By David Duenas
The pain begins in the right arm. It’s probably there for no reason. And even more likely, just a figment of his imagination. All things considered, it is as real as anything else. And, to be specific, it starts at his wrist. He thinks to himself that perhaps it has something to do with his pulse, which would imply that there is a problem with his artery, and thus his heart. If this is the case, he is dying. He is sure of this by the time she arrives at the words he knew were coming.
The funny thing is that he hadn’t really heard a thing she had said at all. He looked up and saw that there were no stars on account of the clouds that had moved in so quickly, blown in by the Santa Ana winds. She’s gone but the feeling isn’t. And the feeling isn’t heartbreak. He’s convinced it’s more of a heart attack.
If the blood isn’t getting through, then more beer will help. He comes to this conclusion having heard once that alcohol thins the blood. In his mind he sees that there is a thick vein connected to his physical heart. He doesn’t know a thing about anatomy, but this vein must be important. And standing in the way of the blood that should be pumping blood through his heart, and then the rest of his body is a little man. He imagines that this little man is morbidly obese, bearing similar but not identical characteristics of himself. By the third beer, the heart attack begins to subside. And by the glory of God, he will be able to see the night through.
He’s not drunk, but certainly not sober when he decides to drive to the bar. The bar is in Pomona, and that really isn’t too far if he’s careful and sticks to the side streets. At the bar he orders another. It’s the waitress he had hoped would be working the shift. In the back room a band is playing, but no one seems to be paying attention. He thinks about this and looks around. In fact, besides himself at the bar, there are only a handful of clientele, none of which, besides the two girls who are obviously romantically involved with the shitty folk musicians, give a damn about the music. At the end of the song, he applauds.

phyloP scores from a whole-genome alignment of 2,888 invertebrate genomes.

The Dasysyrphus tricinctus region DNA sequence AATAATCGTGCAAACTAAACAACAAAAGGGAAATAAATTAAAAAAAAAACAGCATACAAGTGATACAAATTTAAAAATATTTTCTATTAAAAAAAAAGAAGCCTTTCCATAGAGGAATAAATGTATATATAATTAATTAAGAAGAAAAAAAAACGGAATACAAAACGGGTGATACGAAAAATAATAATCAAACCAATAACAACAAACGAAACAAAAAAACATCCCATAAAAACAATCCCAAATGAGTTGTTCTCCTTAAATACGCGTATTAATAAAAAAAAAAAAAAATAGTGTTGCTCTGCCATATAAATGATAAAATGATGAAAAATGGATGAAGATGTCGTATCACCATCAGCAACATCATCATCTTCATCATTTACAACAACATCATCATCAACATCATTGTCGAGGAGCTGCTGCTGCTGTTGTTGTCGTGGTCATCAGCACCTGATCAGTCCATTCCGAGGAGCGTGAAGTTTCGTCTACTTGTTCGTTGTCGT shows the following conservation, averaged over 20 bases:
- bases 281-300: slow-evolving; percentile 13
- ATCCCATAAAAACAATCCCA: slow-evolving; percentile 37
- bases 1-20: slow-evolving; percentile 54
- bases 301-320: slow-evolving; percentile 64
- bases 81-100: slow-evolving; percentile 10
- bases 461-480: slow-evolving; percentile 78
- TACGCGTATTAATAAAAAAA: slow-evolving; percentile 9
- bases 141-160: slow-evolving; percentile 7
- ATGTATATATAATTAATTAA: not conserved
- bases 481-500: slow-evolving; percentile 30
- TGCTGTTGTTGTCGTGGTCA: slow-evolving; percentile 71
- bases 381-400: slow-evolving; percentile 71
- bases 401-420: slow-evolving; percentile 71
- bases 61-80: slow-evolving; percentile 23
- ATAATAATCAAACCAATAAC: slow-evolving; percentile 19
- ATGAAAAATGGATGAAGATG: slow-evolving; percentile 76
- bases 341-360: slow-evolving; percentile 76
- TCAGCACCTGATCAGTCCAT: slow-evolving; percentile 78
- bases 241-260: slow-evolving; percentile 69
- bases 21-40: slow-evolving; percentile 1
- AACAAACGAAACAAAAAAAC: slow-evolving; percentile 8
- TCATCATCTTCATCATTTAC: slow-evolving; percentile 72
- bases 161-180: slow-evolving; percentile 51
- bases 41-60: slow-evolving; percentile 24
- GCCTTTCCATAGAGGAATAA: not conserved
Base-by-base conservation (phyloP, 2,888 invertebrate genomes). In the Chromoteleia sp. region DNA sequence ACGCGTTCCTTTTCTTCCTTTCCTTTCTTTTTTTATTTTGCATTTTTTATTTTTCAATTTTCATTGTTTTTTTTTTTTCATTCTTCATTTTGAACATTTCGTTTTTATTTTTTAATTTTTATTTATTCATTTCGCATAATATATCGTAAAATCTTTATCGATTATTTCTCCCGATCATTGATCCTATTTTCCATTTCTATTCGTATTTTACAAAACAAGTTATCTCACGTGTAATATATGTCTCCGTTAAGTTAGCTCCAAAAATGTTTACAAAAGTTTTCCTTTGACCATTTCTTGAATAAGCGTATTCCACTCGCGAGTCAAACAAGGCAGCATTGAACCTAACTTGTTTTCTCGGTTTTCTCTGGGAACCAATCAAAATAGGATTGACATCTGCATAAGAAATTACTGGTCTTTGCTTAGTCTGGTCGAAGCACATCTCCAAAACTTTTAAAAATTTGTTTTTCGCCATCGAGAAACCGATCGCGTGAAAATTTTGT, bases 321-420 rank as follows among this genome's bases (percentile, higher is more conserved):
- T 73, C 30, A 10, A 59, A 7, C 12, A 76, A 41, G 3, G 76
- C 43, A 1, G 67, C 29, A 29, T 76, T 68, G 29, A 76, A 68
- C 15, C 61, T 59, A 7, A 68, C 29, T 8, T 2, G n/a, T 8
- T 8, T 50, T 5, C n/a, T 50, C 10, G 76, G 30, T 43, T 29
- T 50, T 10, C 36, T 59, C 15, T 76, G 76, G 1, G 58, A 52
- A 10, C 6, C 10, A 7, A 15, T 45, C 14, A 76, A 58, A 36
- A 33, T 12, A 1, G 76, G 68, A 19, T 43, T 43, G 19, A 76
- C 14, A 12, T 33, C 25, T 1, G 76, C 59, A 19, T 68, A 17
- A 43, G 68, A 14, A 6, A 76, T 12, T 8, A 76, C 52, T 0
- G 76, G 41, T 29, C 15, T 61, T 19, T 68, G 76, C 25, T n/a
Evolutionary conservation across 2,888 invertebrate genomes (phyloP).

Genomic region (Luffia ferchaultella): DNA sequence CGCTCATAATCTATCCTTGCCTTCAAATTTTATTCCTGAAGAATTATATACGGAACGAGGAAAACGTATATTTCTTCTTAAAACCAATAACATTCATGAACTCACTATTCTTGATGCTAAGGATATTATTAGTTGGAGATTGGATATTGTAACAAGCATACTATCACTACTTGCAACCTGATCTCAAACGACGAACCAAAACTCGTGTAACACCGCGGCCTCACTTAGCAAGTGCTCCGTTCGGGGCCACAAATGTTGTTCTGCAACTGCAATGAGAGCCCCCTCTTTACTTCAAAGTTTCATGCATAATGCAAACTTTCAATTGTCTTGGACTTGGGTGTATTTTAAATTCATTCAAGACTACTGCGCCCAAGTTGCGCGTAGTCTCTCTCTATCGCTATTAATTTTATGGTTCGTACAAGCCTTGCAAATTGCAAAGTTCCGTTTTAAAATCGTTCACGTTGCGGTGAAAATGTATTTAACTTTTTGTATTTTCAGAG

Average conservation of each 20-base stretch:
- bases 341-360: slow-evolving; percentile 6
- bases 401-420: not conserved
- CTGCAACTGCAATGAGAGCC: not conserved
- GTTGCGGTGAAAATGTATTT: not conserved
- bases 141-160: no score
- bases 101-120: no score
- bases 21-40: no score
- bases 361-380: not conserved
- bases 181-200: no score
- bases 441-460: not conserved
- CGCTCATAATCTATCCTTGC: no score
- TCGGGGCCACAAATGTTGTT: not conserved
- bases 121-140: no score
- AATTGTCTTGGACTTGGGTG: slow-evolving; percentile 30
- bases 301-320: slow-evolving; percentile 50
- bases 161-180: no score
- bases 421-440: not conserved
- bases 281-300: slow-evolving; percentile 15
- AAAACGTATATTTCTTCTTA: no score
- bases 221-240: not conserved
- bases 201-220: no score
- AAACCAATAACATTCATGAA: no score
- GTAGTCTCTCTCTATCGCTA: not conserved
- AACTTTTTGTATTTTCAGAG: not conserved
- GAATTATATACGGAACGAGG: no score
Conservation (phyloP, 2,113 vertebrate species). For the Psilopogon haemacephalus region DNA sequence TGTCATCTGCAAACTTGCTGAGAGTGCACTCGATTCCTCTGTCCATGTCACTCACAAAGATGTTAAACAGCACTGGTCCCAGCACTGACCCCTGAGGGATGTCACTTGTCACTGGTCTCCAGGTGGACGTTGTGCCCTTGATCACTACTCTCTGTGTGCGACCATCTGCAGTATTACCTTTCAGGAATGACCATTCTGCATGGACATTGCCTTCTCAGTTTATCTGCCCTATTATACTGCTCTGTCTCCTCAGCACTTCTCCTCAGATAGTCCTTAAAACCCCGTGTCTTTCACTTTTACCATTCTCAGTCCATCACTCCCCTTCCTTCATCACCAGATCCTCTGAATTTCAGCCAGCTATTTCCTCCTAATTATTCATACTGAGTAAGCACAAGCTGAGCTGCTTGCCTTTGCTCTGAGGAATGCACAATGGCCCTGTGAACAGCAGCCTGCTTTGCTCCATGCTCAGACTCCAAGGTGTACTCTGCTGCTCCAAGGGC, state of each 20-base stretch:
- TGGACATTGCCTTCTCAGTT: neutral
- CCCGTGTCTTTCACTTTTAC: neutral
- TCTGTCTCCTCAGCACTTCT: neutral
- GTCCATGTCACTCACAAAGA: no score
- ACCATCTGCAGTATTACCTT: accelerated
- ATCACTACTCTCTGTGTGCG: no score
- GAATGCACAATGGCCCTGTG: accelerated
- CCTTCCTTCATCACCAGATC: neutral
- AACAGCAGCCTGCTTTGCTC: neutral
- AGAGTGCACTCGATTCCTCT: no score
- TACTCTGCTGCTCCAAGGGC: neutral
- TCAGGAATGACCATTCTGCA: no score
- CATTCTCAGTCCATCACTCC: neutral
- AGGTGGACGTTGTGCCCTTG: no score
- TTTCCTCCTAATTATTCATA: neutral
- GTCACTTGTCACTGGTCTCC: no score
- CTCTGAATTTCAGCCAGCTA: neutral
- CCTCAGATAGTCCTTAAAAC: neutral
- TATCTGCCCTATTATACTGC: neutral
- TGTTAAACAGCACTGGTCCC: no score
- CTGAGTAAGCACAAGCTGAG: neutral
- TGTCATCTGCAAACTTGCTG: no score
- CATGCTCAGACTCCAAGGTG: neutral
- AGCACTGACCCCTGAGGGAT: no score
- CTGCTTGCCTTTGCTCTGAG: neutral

“Applauding from the bar, huh?”
“Sure,” he says. “It’s better than nothing. And I know what it’s like to be the opening act.”
“Are you playing tonight?” she asks.
“No. And I don’t think I would if I could get the gig.”
“Why is that?”
“Because all the interesting people are either drinking at the bar or serving them drinks.”
That had shut her up for a while. So she moves up and down and across the bar, which appears to be made of good wood if you knew anything about it. Normally they would share minor witticisms, but this was the first time he was so bold. The heart attack and the drinking had certainly done the trick.
And isn’t she beautiful. He could never quite make out her chest tattoo but this only excited him more. She never seemed to mind her hair as she served her drinks. She was a dirty blond with green eyes. And today she’s wearing a man’s wife beater. It’s a bit big on her but looks good as it appears to flow with every turn she makes, from bar to liquor, from liquor to beer and then bar again. As the crowd thickens, so does his inebriation.
“Another,” he says. “The same.”
She hasn’t yet responded to his remark, but serves him his drinks. After the fourth drink he puts down two dollars beside his drink, which is his customary tip, despite the amount of drinks he has been served, and steps out for a smoke. Half way through the cigarette, and just as the rush at the bar ends, she finally works up the courage to give her number to a complete stranger. Something she has never done before. And just as she places it beside his customary two-dollar tip and his half-drunk beer, he decides that it was foolish to have been so bold, and what was more foolish was thinking he ever had a chance.
An hour passes before she finally allows an impatient patron to take his seat at the bar, where the two dollars and the number hastily written down on the back of a business card and the beer still remained. Finally, she empties the beer, pockets the two dollars and throws the number away. At the liquor store, no longer in Pomona, he purchases a six pack, considering it a preventative measure against what he was sure are early signs of heart disease.